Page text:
Climate Science Glossary

Term Lookup

Enter a term in the search box to find its definition.

Settings

Use the controls in the far right panel to increase or decrease the number of terms automatically displayed (or to completely turn that feature off).

Term Lookup

Settings


All IPCC definitions taken from Climate Change 2007: The Physical Science Basis. Working Group I Contribution to the Fourth Assessment Report of the Intergovernmental Panel on Climate Change, Annex I, Glossary, pp. 941-954. Cambridge University Press.

Home Arguments Software Resources Comments The Consensus Project Translations About Donate

Twitter Facebook YouTube Pinterest

RSS Posts RSS Comments Email Subscribe


Climate's changed before
It's the sun
It's not bad
There is no consensus
It's cooling
Models are unreliable
Temp record is unreliable
Animals and plants can adapt
It hasn't warmed since 1998
Antarctica is gaining ice
View All Arguments...



Username
Password
Keep me logged in
New? Register here
Forgot your password?

Latest Posts

Archives

Climate Hustle

Dear Mr President: another message from across the Pond

Posted on 28 February 2017 by John Mason

The Carbon Cycle in 49 tweets

There seem to be a fair number of communications being sent to the White House right now. On Thursday 23rd February, The Hill reported that "Climate sceptics ask Trump to withdraw from UN agency". The "agency" in question being the U.N. Framework Convention on Climate Change and the name behind the letter being Richard Lindzen and some 300 of his buddies. This bunch of 300 signatories has something of a resemblance to those behind a January 2016 letter to NOAA, again with Lindzen involvement. Both lists read like a who's who of the usual suspects. Some sections could almost have been copied and pasted from the DeSmogBlog database of climate misinformers.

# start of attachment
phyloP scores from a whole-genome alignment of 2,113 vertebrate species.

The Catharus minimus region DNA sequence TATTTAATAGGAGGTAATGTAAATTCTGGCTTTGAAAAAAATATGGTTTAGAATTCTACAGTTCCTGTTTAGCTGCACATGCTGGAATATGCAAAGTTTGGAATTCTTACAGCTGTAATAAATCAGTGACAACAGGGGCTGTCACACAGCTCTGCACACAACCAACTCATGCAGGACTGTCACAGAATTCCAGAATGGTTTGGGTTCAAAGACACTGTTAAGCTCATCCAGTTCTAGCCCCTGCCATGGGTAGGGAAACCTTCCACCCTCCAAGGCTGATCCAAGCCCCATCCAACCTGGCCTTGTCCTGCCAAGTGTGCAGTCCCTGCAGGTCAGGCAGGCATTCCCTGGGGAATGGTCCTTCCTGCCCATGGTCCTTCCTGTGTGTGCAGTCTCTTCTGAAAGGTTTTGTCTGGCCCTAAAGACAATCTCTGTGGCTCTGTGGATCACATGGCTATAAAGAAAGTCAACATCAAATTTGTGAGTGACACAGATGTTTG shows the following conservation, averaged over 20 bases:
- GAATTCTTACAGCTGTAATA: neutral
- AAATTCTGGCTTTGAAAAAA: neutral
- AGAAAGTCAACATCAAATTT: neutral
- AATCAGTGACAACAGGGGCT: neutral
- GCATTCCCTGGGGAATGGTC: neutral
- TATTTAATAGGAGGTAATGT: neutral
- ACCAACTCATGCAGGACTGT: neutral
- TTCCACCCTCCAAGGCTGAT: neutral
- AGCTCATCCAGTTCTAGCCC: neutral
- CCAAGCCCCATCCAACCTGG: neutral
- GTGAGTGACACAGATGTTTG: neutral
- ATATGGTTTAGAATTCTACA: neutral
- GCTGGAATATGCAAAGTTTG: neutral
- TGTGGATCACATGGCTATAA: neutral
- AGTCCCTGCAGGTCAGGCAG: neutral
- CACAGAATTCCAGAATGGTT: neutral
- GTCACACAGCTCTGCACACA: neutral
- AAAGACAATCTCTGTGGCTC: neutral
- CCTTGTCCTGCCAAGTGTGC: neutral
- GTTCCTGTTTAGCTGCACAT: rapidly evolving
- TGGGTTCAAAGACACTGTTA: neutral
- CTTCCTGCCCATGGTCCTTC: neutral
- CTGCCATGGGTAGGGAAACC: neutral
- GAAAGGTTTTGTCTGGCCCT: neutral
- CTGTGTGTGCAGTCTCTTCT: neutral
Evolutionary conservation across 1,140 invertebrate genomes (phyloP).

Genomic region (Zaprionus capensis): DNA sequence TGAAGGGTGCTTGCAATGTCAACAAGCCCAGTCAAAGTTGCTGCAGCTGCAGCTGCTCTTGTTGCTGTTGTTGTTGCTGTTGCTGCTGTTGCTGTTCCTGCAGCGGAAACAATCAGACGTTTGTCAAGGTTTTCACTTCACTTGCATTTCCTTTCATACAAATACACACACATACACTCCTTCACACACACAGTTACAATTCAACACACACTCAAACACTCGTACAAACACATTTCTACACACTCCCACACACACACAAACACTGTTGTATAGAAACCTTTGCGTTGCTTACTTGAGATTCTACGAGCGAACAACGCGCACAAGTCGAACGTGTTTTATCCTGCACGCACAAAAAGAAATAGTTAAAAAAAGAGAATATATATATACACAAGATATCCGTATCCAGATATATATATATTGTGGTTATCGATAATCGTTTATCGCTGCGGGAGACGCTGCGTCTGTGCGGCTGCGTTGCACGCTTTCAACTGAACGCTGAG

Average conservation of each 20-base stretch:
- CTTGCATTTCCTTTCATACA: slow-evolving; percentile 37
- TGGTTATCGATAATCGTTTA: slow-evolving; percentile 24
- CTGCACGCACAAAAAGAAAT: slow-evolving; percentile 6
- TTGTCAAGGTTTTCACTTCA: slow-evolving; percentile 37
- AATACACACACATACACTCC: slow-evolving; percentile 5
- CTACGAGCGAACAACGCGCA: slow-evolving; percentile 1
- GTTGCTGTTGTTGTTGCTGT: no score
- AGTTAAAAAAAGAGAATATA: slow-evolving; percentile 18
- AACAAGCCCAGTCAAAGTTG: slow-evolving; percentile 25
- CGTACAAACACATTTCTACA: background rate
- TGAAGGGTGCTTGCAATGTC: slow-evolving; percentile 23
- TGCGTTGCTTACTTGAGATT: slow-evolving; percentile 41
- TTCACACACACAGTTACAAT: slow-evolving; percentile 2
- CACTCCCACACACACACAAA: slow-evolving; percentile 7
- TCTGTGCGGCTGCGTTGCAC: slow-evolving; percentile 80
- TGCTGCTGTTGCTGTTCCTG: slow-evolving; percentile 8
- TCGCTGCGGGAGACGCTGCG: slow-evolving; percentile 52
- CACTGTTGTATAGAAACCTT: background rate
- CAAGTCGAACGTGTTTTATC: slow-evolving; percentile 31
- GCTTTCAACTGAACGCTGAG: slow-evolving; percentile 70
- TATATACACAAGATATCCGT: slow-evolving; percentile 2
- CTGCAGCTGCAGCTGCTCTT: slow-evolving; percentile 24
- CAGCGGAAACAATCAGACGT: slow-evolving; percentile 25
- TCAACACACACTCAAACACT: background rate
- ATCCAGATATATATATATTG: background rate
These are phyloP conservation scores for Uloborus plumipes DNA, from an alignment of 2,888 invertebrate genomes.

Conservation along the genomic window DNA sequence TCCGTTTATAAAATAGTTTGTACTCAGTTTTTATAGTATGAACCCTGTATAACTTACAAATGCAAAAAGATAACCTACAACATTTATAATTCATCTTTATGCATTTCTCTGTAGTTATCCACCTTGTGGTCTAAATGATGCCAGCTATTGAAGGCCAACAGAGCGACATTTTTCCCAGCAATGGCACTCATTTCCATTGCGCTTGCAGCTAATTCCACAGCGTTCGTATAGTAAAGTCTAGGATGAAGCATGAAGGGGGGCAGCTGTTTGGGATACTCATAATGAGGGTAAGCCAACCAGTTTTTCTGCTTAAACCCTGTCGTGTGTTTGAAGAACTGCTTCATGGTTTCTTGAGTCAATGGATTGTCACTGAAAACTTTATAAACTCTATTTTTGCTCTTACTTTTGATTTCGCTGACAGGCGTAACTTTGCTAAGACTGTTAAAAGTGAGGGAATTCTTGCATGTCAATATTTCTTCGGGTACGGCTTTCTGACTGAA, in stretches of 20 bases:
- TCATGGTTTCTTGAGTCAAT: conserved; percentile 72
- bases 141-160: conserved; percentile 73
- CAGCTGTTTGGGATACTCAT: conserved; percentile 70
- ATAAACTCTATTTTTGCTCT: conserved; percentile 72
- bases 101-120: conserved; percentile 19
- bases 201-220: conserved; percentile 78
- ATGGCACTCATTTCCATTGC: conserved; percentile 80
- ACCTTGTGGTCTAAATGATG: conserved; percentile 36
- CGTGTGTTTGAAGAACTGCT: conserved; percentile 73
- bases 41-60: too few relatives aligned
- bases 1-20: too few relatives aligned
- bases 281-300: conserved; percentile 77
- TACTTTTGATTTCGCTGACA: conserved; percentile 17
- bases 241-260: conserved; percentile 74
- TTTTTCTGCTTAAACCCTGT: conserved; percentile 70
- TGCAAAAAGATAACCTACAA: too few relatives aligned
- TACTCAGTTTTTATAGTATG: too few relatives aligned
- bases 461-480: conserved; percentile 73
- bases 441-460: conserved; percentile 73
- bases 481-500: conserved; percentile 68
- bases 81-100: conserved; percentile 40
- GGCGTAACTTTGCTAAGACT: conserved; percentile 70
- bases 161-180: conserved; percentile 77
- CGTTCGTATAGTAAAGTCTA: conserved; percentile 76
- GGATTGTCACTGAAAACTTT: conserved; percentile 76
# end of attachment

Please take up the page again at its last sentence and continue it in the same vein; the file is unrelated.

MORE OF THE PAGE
That aside, Lindzen and friends have missed an important point in this instance. Trump's preferred style of written communication is The Tweet. A series of long paragraphs is unlikely to garner the desired attention. Sometimes, it is necessary to communicate to people in their own language.

So let's try just that, in explaining to President Trump the importance of and the hazards associated with Earth's Carbon Cycle. Unlike Twitter though, this post reads in a user-friendly way, from top to bottom. So, without as much as a smidgen of FAKE NEWS, here we go:


@RealDonaldTrump 1/49

We want to tell you all about the Carbon Cycle. It helps make this planet great, so long as you don't MESS WITH IT.


@RealDonaldTrump 2/49

The Carbon Cycle is in two parts. One fast & one slow. They are different things because of the stuff they involve.


@RealDonaldTrump 3/49

The Fast Carbon Cycle involves plants. They feed on CO2 & make sugar. They keep it in their roots, stems and stuff.


@RealDonaldTrump 4/49